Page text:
Sam Fuller

I hate to shift gears, particularly since the thread on Xala is terrific, but I watched Sam Fuller’s The Big Red One last night and I was mightily impressed. I had seen this film long ago, on network television I think. Maybe it was USA or something, because I don’t recall much being deleted. But I couldn’t resist revisiting the film since it’s been “reconstructed”–that is to say, some 45 minutes have been restored. My recollection of the theatrical version is too dim to make any comments about the differences between it and the “reconstructed” version (for anyone who is interested in that, watch the bonus DVD, which has “before and after” scene comparisons). So let me instead just sing praises.

The film is fantastic. I was never bored, nor unconvinced. The battle scenes are remarkable in part because of their narrow scope. I remember thinking of Spielberg’s Saving Private Ryan, which gave us something like a bird’s eye view of Normandy Beach. Nothing was left out of our field of vision and, consequently, never did we lose sense of the terrain, the environment, where the men were going and why. But Fuller’s film has a completely different feel. There’s a sense of closeness, a kind of intimacy, in part because this is the story of four young men and their sergeant who belong to the 3rd battalion 16th infantry division. But this closeness (probably a more apt term) is achieved at a formal level; you have no cinematic “peripheral vision.” One of the criticisms you could make (and I thank has been made–of the theatrical version) is that the film is narratively incoherent; one minute you’re on the beach in North Africa, then Tunis, now in Sicily, and now at Omaha Beach. Worse, you have no idea what’s going on. But a line from the film pretty much explains the necessity for shooting this way: “The creepy thing about battle is you always feel alone. All you can see are the guys right next to you and the bodies you keep tripping over.” Later, Private Zab says “I bet when we get off this island we’ll get our feet wet again invading Italy” to which another says, “You don’t know geography well. We’re in Italy” and another, “No no no, this is Sicily.” It’s a good line, and one that applies to my point here: you don’t know the geography well.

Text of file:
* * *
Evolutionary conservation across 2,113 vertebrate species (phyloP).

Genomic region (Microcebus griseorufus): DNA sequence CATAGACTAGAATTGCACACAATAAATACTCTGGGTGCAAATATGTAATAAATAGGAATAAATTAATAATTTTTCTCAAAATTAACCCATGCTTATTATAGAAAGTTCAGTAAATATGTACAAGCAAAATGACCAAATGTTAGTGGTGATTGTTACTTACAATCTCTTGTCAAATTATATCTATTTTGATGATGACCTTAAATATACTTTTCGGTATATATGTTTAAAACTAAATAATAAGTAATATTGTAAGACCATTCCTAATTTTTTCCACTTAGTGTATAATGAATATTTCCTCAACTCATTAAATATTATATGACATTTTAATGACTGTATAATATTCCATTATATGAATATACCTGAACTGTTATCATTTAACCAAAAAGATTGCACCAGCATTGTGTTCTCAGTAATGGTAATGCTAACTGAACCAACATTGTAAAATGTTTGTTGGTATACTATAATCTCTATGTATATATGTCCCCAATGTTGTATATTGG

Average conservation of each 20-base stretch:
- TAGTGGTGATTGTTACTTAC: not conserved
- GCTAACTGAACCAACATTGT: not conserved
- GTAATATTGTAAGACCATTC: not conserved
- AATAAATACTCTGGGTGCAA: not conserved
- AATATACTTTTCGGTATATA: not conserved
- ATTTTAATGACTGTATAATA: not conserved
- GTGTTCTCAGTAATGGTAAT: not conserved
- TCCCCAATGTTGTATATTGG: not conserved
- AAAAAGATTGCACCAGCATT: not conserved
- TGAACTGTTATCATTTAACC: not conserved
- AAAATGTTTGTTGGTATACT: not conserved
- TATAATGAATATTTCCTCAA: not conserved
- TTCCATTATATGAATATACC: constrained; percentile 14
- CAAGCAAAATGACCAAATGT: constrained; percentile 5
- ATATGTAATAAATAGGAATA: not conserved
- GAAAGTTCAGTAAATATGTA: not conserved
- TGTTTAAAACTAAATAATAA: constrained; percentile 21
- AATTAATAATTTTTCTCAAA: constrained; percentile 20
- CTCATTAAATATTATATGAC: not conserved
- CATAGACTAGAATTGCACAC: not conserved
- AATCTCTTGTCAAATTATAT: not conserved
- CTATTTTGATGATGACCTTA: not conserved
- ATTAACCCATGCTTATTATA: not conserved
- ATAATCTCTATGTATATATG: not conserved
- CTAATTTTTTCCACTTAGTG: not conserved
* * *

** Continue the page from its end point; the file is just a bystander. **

There are some truly outstanding scenes, too many to mention so I’ll just mention a few:

A young Sicilian boy barters with the Sergeant–he’ll lead them to an SP in exchange for a coffin for his dead mother, whose corpse is slowly rotting in a cart he pulls along with him through the rubble.

The 16th scope out a presumably dead German tank division, only to discover it’s a trap set by Sgt. Schroeder of the German army.

Smitty, a “wetnose” who is truly in awe of the 16th, trips a wire and his testicle blown off. Sergeant says trip wires are designed not to kill but to castrate. He reaches down on the ground next to Smitty and says, “hear it is!” and Smitty shouts “that’s my cock! Gimme back my cock.” He then shouts for joy when he learns it’s just a testicle.

Which leads me to a final point. This film is about who has the balls and who does not (sorry Gio). The 16th clearly does. They’re cocky, but not at all unlikable. This is largely due to some nice casting and terrific acting. I really like Bobby Di Cicco. I don’t know what happened to this guy, but he’s very, very good here (as he was in Spielberg’s underrated 1941). Best of all is Marvin, who is fabulous from the very beginning, which actually takes place at the end of WWI. Marvin has just killed a German, even though it’s been armistice for four hours. An especially good scene comes just a few moments later in the film after Griff, a sharp shooter who never misses, “chokes” on the beach in North Africa:

Griff: I can’t murder anyone.
Sergeant: We don’t murder, we kill.
Griff: It’s the same thing.
Sergeant: Like hell it is! You don’t murder animals, you kill them.

And then, for a brief moment, you can see in the Sergeant’s eyes that he is thinking back to that German he “killed” four hours after armistice, and the fine line he’s just thickened.

I’m a Fuller fan, no doubt about it. But I don’t think my fondness for him is clouding my senses. I really think this is a remarkable film, and I know not everyone likes war films, but I do hope some of you who have had a chance to see the restored version can chime in here.

One thought on “Sam Fuller”

  1. I have to second John’s recommendation, though I’ve only seen the original version not the extended version yet. With Point Blank and Prime Cut it’s one of Marvin’s best performances. The film, as John vividly points out, feels both loose and expansive, never centered in a conventional way, while always true to an intensely personal vision of combat and the mutual dependence of soldiers. There’s a good documentary in which Fuller in his distinctive style recounts his war experiences, but the title slips my mind.

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